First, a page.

The Most Interesting Hockey Analyst in the World was nearly 7,000 miles removed from the action, but the look on his face said it all. In a plaid jacket that would have made fellow countryman Don Cherry jealous, spit-faced ESPN pucks expert Barry Melrose smiled through droopy, bloodshot eyes that had the look of a Molson-and-eggs breakfast. Or maybe it was just early. My guess is, probably both.
Did the man need to tell us that the Canadian men’s hockey team had repeated as Olympic champions? Three days after their women’s team had done the same?
Jealous? Americans? Nah.
“The next round’s on me,” said Melrose, a native of Kelvington No. 366, Saskatchewan, where a town can be named after its population.
Rest assured there will be thousands of Melrose look-alikes across the border in the next few weeks. Liquor laws were loosened throughout much of Canada – the gold medal game started at 7 a.m. in Toronto, where bars were packed one hour ahead of time — which gives you an idea how much it loves hockey. And beer, for that matter.
“It feels great,” said Team Canada center Sidney Crosby, who saved his best for last as one would expect of the world’s best player.
Great described the hockey in these games. The pace was considerably faster than back home. Stoppages and violent collisions were fewer in number, and there was nary a fight. Too bad we’ve probably seen the last of the best players in the world at the Winter Games for a while.
While the brunt of NHL players say they look forward to the Olympics despite the aggravations, too many of the people who pay their freight are opposed to it. The league is forced to shut down for nearly three weeks in the middle of the season, which creates a ripple effect that many believe isn’t worth it. Star players come back hurt. Teams lose momentum. The schedule becomes overcrowded and difficult to manage.
NBC Sports is certain to be heard from in the weeks to come — it has a $963-million investment in the 2018 Winter Games in South Korea — but buzz-kill commissioner Gary Bettman appeared to tip his hand at a news conference days ago. “There is nothing like winning the Olympic gold medal,” International Ice Hockey Federation president Rene Fasal said, to which Bettman replied with a sheepish smirk, “Except perhaps winning the Stanley Cup.”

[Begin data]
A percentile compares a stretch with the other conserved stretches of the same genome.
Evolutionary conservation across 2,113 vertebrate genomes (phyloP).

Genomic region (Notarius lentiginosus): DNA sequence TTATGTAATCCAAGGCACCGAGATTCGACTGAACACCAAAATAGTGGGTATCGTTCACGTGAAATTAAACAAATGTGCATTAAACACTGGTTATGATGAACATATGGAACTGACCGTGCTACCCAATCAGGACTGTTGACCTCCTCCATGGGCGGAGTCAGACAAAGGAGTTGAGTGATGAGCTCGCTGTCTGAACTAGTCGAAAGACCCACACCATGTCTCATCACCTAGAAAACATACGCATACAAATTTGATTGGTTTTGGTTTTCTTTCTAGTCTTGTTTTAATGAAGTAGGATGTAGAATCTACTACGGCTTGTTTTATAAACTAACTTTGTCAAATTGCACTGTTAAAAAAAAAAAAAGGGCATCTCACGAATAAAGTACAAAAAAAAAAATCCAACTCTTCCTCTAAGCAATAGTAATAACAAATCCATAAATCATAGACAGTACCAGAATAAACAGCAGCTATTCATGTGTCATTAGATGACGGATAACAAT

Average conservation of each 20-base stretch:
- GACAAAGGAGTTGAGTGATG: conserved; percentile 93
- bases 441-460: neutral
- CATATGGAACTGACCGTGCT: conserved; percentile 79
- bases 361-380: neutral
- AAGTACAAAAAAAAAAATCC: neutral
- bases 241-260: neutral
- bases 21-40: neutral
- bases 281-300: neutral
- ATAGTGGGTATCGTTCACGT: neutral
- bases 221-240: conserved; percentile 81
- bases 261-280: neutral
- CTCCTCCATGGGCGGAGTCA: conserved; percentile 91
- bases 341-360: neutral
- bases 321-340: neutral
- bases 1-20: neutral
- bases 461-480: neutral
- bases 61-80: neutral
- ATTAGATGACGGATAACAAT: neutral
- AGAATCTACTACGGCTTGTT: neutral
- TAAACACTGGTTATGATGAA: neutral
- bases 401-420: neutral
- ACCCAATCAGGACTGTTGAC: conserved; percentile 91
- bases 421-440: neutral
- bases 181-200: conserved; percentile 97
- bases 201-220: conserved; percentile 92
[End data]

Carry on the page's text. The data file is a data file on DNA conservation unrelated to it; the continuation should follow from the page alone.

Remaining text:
Fasel: “The gold medal, the Olympic gold medal, you can’t replace it. The Stanley Cup, the world championships, yeah, yeah. . . . But the gold medal, look at the faces here Sunday when the players win the Olympic gold medal. It’s so different.”
Bettman: “It’s like when they win the Stanley Cup.”
Mind you, the impromptu debate at took place before New York Islanders franchise player John Tavares blew out his left MCL and miniscus and was lost for the season. Before Detroit Red Wings star center Henrik Zetterberg went down with a herniated disc. Before New York Rangers top scorer Mats Zuccarello fractured his left hand. Before Pittsburgh Penguins defenseman Paul Martin had one of his own placed in a cast . . .
“Are the IIHF and IOC going to reimburse our season-ticket holders now? It’s a joke,” Islanders general manager Garth Snow fumed to Newsday. “They want all the benefits from NHL players playing in the Olympics and don’t want to pay when our best player gets hurt.”
If the NHL players can be convinced that a preseason international tournament is a better alternative, the torch will be passed to amateurs, which will make for purer competition in the true Olympic spirit but not necessarily a better one. Team USA should remain competitive in the years to come, but until the sports culture changes in this country, the outcomes may not be that much different. In Canada, where some actually watched the final game during church services, hockey truly is a religion. In the United States, it’s an acquired taste, one of many options in some parts of the country but not others. Over the years, the bar been raised at the lower levels here, but it’s still not high enough. For now, the women’s team will continue to carry any realistic hopes we have for elite status, something it easily could have pulled off this year.